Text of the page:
Death and Marriage

Don't worry, this post isn't a by-product of one of my existential crises - which have been much less frequent, ironically and thankfully, since moving to Jerusalem.  It's about the private English "tutoring" I've been doing for a few weeks now.  I basically get paid to become friends with this fabulous Muslim woman and ask all the questions I've ever wanted to know answers to while she practices her English.  The awesomeness of it makes up for the crap-ness of the overbearing, bossy unnamed dude I had to deal with last semester :)

Lama, mid 30's, is  a  doctor specializing in high level tissue something or 'nother, too complicated for my brain's limited understanding of the medical field to remember.  In June she is marrying a Palestinian refugee (also a doctor) who has been living in England for the past 20 or so years.  She is trying to practice English in the hopes of passing a language proficiency test in the UK that will allow her to practice medicine there.  Each session I come away freshly amazed at her work ethic, determination, kind heart, and open mindedness.  My favorite story so far is about how she got into medical school.  Medical school here starts at the bachelor level and so they study in medical school for 7 years before moving on to residency work and all that jazz.  Initially she got into the science college, but not the medical school.  She told me that she took all the classes that first year medical school students take with the intent to do better than any of them and make an appointment with the Dean to show him her scores and ask to be let into the Medical school.  Actually, she said it to me with a little more force than that "I told him that I had good enough grades to be in the medical school and that he couldn't deny my dreams of becoming a doctor".  And doctor she is.   

For some reason lately we have been talking a lot about death and marriage customs in the Middle East.  Did you know that when someone dies in Palestinian culture the tradition is to have something akin to a wake for 3 days where people visit the home and offer condolences, but only black coffee and dates are served?  It's sometimes hard to tell what customs are Palestinian, Arab, Muslim or some combination of the three.  Lama grew up in Dubai so we talk a lot about the differences between Gulf Arabs and Levant Arabs.  A lot of money and more conservative traditions are what we have covered so far.  Getting a sense for the rainbow of Islam that is practiced throughout the Middle East has been the most illuminating thing for me actually.  The "Arab World" is just as diverse as America - think Seattle Vs. Georgia, Texas Vs. Maine.  Really.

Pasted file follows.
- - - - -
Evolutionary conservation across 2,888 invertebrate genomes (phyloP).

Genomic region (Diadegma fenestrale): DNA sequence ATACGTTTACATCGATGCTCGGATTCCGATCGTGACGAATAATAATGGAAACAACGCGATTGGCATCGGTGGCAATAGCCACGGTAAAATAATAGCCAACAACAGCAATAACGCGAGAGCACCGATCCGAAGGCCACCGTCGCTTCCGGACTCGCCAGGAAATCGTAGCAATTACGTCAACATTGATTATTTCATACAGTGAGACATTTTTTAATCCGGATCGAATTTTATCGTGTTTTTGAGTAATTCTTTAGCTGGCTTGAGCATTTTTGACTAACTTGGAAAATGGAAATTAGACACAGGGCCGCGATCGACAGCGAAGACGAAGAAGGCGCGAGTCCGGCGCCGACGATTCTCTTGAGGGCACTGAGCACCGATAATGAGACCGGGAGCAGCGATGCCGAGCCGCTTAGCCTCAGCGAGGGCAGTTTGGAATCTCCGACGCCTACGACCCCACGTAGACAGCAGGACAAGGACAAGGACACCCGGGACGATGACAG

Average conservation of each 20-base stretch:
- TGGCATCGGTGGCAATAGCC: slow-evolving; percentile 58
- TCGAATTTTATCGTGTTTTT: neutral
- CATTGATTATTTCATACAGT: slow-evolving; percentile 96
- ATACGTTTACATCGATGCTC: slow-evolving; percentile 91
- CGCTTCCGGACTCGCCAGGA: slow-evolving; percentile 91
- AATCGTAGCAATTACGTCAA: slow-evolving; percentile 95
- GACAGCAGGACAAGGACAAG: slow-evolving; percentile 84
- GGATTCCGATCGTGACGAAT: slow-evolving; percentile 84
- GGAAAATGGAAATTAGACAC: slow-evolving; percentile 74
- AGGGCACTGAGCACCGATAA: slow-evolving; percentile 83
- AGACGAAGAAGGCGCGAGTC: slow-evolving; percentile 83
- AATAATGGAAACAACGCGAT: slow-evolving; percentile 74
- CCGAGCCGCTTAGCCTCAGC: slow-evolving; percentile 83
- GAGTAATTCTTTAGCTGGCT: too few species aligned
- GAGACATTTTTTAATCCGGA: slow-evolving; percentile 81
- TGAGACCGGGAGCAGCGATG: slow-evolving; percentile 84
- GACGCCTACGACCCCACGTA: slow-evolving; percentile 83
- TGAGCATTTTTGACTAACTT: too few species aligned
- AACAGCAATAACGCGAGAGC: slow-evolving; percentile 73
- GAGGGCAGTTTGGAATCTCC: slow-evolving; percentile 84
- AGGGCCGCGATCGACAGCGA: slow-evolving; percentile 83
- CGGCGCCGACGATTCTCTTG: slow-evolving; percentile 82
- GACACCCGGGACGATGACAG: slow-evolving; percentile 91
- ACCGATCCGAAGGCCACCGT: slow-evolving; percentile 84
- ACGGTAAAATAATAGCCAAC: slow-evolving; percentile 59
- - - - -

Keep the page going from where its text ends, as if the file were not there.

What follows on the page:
On numerous occasions Lama has expressed ideals of universal respect, social responsibility, unconditional kindness, tolerance, hard work, and out and out goodness to me.  We have talked about the role of travel and learning to eliminating prejudice,  the traditions of culture vs. the actual doctrine of Islam, the beneficence of God towards all of his children, and the importance of true spiritual conversion and living charity over seemingly good acts done without pure intent.  I wish I could take her home with me, hitting junior high schools, Kiwanis Clubs, churches, and town hall meetings all the way back to Utah.  I feel strongly that it's important to grow our understanding of Islam to one that incorporates all kinds of Muslims - not just the bad ones.

The first day we met she told me that it had been suggested to her that if she took off her head scarf she could fit in better when she moved to England.  She talked about how she chose to wear it as a symbol of her commitment to God and that she wouldn't take it off to 'fit in'.  She went on to talk about how it would be good for people to see her wear it and get to know her outside the stereotype of scarved Muslim women. "When people get to know me, they will not see a head scarf, they will just see me."  It made me so happy to think of independent, kind, wise, devout, thoughtful Lama busting around the world shattering garbage stereotypes.                


  1. Brooke. You need to write a book. You have a special way of writing and making people feel like they are right there with you.

  2. wow! what an amazing individual. Thank you for sharing this with me. I sometimes find myself being closed minded on somethings. Brooke I love reading about all the things you are learning about out there in Jerusalem! you are so Lucky!

  3. Oh my GOSH Brooke - what a wonderful post.

    When you had first written about this woman, I was already intrigued, and now I am even more so. She sounds amazing, and I love your take on your time together.